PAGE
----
Moving beyond the traditional study of Hispanic literature on a nation-by-nation basis, this volume explores how globalization is currently affecting Spanish and Latin American fiction, poetry, and literary theory.
Any observer of Dominican political and literary discourse will quickly notice the prevalence of certain notions of hyper-masculinity. In this extraordinary work, Maja Horn argues that these gender conceptions became ingrained during the dictatorship (1930-1961) of Rafael Leonidas Trujillo, as well as through the U.S. military occupation that preceded it.
Using feminist and womanist theory, Simone Alexander takes as her main point of analysis literary works that focus on the black female body as the physical and metaphorical site of migration. She shows that over time black women have used their bodily presence to complicate and challenge a migratory process often forced upon them by men or patriarchal society.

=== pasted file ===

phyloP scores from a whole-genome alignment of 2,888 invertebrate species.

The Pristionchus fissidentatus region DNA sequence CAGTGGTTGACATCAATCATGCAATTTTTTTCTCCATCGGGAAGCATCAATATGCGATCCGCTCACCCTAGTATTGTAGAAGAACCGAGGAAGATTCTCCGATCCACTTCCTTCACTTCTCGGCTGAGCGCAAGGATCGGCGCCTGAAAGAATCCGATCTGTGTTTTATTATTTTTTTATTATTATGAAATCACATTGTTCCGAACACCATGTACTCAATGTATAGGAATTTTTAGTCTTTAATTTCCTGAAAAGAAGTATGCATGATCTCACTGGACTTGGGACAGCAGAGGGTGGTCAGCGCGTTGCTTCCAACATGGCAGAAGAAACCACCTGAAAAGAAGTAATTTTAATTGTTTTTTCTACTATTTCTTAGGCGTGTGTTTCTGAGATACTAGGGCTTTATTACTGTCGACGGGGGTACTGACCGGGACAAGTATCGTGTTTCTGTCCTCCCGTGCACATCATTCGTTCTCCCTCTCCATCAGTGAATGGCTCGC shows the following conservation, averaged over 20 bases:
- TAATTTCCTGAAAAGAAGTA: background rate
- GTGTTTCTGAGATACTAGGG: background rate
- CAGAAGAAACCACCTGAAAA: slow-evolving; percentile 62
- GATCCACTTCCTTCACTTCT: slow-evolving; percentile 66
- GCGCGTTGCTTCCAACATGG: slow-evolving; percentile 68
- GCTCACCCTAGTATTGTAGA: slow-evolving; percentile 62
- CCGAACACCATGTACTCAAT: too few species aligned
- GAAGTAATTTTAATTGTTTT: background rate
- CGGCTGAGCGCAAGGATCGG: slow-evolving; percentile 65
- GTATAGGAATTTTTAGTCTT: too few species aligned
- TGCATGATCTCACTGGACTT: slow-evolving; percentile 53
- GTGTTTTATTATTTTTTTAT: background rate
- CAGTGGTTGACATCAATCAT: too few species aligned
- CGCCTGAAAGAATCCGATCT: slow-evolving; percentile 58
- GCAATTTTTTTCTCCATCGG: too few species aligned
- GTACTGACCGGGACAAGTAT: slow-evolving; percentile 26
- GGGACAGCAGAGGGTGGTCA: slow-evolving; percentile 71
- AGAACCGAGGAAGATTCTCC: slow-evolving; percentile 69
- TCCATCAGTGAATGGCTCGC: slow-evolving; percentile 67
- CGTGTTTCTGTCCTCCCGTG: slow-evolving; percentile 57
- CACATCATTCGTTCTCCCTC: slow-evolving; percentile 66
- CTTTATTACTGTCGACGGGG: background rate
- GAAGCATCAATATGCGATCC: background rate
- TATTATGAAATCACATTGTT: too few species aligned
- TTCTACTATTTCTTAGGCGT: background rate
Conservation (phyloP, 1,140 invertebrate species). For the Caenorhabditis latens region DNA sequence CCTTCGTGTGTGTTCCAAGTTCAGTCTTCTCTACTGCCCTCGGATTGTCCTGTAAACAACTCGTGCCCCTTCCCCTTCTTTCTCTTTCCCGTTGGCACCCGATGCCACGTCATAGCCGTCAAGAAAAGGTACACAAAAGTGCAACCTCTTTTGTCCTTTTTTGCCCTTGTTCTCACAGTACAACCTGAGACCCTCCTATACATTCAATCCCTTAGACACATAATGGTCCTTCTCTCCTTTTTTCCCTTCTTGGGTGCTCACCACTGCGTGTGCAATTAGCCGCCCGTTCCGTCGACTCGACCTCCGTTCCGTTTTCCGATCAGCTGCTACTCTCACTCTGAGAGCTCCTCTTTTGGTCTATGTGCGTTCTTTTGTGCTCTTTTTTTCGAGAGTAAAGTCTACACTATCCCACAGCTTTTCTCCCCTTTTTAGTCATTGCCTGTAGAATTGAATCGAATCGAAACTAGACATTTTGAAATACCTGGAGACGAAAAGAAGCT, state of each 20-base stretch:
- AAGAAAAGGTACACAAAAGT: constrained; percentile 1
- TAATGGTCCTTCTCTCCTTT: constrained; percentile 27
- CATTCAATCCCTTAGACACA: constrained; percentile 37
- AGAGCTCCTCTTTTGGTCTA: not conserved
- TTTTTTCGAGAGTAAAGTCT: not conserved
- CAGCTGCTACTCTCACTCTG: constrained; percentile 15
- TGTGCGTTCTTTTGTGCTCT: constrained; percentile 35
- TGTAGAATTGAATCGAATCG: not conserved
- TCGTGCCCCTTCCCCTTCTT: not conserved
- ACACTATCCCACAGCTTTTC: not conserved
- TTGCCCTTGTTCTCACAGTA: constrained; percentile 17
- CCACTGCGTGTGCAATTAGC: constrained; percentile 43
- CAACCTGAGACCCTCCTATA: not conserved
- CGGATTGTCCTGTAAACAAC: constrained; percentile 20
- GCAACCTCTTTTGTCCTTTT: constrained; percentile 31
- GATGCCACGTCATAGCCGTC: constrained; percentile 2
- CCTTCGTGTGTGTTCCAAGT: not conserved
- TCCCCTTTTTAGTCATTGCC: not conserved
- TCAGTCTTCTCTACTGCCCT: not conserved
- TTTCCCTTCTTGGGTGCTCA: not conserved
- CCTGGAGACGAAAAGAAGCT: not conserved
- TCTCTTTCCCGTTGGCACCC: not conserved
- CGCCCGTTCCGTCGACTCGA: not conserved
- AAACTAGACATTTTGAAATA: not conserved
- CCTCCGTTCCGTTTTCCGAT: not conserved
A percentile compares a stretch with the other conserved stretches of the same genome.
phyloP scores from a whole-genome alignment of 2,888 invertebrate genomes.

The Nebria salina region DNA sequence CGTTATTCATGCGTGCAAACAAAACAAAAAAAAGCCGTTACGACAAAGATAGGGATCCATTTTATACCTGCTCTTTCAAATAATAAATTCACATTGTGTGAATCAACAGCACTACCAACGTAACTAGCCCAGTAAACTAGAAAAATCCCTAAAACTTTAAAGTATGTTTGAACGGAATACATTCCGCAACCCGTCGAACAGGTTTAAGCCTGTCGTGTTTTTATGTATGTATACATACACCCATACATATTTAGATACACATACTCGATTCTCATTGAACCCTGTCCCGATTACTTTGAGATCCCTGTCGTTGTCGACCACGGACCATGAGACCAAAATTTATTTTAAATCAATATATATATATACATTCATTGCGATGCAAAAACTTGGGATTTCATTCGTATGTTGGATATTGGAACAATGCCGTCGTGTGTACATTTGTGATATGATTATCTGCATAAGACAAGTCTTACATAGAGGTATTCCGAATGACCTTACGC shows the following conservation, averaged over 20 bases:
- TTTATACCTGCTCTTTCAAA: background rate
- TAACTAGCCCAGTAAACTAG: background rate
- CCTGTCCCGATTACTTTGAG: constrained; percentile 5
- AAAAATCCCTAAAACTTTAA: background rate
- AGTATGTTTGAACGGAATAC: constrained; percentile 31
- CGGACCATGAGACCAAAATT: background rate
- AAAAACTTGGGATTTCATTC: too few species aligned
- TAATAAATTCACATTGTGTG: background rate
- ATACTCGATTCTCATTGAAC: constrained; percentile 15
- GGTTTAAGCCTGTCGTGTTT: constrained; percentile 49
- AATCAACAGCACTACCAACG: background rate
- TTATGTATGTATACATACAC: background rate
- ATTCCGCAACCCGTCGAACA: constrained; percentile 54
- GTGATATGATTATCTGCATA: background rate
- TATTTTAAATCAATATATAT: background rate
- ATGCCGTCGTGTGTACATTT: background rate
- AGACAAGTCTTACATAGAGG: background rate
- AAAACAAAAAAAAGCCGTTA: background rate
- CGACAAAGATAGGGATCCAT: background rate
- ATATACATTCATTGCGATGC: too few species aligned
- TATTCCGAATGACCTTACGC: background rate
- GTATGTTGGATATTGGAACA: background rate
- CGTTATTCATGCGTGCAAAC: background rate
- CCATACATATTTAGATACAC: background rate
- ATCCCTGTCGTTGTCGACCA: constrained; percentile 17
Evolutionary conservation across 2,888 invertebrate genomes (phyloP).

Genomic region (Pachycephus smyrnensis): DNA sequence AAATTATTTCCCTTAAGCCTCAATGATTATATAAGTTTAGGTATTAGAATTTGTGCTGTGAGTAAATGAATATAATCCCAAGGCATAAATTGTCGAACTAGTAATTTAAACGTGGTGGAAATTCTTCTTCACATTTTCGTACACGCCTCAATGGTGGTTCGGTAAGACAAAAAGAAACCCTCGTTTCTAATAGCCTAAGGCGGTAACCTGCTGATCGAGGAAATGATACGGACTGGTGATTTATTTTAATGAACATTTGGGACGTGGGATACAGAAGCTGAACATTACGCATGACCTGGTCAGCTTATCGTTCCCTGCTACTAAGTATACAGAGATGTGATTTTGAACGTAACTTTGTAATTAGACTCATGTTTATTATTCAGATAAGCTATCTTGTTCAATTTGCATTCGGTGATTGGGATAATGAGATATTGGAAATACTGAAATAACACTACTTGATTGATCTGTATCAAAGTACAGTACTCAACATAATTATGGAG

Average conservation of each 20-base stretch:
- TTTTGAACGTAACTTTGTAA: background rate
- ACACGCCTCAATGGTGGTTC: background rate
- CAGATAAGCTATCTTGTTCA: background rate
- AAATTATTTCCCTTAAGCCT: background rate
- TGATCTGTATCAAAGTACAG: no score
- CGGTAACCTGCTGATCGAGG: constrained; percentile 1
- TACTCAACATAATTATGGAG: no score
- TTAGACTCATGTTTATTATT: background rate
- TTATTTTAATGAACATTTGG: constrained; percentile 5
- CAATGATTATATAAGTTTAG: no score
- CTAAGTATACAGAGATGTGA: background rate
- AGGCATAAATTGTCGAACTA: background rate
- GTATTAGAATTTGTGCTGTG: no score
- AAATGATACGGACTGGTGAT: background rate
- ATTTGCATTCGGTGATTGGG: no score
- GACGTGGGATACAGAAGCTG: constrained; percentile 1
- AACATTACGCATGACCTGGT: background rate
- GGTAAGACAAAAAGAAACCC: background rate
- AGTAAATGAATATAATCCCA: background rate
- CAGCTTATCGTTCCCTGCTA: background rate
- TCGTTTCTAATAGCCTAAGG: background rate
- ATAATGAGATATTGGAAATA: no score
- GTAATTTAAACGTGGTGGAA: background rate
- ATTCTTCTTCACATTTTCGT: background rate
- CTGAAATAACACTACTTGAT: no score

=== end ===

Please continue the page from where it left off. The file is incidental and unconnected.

Anne Fountain argues that it was in the United States that Martí--confronted by the forces of manifest destiny, the influence of race in politics, the legacy of slavery, and the plight and promise of the black Cuban diaspora--fully engaged with the specter of racism. Examining Martí's complete works with a focus on key portions, Fountain reveals the evolution of his thinking on the topic, indicating the significance of his sources, providing a context for his writing, and offering a structure for his works on race.